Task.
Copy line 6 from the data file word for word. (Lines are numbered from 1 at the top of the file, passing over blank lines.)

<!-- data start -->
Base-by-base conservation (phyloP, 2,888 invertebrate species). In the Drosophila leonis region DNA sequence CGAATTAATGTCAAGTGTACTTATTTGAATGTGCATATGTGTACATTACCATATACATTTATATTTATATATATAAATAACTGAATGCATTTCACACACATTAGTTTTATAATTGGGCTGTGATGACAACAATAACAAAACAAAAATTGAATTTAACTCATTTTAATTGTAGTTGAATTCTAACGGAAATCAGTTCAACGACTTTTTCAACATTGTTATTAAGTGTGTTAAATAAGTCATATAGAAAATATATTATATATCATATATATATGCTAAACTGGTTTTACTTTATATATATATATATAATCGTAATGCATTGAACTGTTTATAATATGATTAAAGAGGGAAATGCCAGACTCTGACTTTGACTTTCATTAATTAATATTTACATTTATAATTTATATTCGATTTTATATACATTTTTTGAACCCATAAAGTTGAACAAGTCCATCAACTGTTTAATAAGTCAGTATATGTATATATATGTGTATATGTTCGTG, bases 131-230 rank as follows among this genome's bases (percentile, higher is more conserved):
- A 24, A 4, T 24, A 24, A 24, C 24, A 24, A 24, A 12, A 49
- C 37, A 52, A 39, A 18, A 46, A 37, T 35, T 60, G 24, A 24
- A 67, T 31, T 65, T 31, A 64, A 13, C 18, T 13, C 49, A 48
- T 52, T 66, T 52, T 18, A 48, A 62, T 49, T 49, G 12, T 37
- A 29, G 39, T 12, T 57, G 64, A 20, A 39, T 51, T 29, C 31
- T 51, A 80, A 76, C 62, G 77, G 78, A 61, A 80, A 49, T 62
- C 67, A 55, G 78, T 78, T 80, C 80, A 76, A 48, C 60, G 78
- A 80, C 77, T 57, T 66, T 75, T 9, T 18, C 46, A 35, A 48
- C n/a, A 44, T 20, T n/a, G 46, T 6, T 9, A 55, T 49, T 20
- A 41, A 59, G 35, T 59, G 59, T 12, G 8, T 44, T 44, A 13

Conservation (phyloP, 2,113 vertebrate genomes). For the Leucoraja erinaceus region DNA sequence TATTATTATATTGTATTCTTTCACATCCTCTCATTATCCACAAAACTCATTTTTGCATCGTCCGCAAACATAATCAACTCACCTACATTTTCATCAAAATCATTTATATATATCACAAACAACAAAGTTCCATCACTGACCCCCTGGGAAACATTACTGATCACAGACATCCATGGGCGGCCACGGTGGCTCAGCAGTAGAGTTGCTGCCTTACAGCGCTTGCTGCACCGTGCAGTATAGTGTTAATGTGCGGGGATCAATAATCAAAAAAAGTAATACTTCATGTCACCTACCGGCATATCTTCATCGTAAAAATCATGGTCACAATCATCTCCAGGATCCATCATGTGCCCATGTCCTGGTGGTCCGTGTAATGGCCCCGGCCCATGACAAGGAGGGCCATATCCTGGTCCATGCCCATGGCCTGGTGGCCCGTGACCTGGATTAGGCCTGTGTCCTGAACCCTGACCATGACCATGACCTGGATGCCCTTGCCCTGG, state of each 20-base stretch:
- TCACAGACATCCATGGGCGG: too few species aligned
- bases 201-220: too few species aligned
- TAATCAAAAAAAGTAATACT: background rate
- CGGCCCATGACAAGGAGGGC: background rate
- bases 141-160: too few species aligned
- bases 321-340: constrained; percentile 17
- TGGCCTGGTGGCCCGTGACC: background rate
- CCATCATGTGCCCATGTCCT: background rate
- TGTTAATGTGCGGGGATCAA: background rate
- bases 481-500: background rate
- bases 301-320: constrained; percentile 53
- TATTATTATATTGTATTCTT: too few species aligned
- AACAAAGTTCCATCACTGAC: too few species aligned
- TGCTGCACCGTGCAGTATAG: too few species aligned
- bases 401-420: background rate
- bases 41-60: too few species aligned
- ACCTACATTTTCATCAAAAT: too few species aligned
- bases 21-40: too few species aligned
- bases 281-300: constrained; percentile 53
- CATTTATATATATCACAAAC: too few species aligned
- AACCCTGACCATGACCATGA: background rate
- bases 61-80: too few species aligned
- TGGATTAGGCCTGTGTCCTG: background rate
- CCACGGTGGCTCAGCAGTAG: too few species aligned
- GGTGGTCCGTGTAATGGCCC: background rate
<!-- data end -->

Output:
- A 29, G 39, T 12, T 57, G 64, A 20, A 39, T 51, T 29, C 31